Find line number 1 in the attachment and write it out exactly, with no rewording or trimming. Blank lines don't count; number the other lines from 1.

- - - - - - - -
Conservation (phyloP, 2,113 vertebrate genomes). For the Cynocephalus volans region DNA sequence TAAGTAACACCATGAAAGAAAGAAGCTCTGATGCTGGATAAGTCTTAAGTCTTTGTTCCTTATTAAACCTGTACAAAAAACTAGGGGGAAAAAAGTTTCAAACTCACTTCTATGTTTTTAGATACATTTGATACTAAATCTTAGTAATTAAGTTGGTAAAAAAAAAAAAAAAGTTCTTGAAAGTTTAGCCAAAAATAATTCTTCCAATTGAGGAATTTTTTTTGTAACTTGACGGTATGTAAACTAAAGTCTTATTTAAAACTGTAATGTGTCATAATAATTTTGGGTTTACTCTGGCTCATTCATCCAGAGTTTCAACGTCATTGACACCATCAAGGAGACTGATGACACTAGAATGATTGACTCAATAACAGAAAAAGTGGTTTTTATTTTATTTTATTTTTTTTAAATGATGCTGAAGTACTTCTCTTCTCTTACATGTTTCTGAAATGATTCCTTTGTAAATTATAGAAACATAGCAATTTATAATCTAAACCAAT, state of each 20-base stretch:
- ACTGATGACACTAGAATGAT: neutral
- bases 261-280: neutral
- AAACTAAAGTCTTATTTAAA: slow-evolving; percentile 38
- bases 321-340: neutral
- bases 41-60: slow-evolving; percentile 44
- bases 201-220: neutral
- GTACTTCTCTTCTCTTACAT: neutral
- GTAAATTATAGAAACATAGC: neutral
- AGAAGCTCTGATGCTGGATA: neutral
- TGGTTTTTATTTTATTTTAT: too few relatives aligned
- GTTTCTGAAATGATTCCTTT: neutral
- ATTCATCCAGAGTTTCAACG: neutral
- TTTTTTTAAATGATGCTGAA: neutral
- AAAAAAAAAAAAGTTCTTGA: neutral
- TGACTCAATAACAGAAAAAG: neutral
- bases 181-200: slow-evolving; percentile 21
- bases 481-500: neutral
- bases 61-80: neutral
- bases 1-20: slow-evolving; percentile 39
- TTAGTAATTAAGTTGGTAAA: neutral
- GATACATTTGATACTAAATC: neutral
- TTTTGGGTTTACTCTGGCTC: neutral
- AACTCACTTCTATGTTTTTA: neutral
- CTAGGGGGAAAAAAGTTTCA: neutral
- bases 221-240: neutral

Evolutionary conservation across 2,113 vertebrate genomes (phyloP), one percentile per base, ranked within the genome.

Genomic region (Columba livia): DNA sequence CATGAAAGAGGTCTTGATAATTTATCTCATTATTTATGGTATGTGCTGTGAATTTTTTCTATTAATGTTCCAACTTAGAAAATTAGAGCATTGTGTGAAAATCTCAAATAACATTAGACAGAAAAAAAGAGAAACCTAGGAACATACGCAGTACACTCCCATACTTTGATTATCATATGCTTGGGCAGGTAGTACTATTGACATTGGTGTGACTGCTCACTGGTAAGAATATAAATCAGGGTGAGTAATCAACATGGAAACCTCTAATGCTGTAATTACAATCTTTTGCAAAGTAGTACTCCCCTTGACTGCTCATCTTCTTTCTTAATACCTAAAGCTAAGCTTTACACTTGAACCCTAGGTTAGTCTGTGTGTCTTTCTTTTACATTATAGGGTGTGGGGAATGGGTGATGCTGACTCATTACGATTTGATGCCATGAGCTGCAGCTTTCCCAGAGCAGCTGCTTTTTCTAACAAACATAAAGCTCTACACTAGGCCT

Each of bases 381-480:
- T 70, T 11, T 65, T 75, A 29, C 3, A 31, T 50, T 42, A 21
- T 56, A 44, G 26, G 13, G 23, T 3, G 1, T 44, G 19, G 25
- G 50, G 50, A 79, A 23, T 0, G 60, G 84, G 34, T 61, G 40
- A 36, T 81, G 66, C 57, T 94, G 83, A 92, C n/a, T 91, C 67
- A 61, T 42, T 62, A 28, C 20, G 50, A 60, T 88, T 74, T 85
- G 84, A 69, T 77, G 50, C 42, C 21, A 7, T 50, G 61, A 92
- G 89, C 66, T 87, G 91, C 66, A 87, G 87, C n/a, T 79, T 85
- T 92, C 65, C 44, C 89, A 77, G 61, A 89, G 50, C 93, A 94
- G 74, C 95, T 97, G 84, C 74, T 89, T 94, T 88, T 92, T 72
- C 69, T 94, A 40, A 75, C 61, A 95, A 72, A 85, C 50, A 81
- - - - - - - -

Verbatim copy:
Conservation (phyloP, 2,113 vertebrate genomes). For the Cynocephalus volans region DNA sequence TAAGTAACACCATGAAAGAAAGAAGCTCTGATGCTGGATAAGTCTTAAGTCTTTGTTCCTTATTAAACCTGTACAAAAAACTAGGGGGAAAAAAGTTTCAAACTCACTTCTATGTTTTTAGATACATTTGATACTAAATCTTAGTAATTAAGTTGGTAAAAAAAAAAAAAAAGTTCTTGAAAGTTTAGCCAAAAATAATTCTTCCAATTGAGGAATTTTTTTTGTAACTTGACGGTATGTAAACTAAAGTCTTATTTAAAACTGTAATGTGTCATAATAATTTTGGGTTTACTCTGGCTCATTCATCCAGAGTTTCAACGTCATTGACACCATCAAGGAGACTGATGACACTAGAATGATTGACTCAATAACAGAAAAAGTGGTTTTTATTTTATTTTATTTTTTTTAAATGATGCTGAAGTACTTCTCTTCTCTTACATGTTTCTGAAATGATTCCTTTGTAAATTATAGAAACATAGCAATTTATAATCTAAACCAAT, state of each 20-base stretch: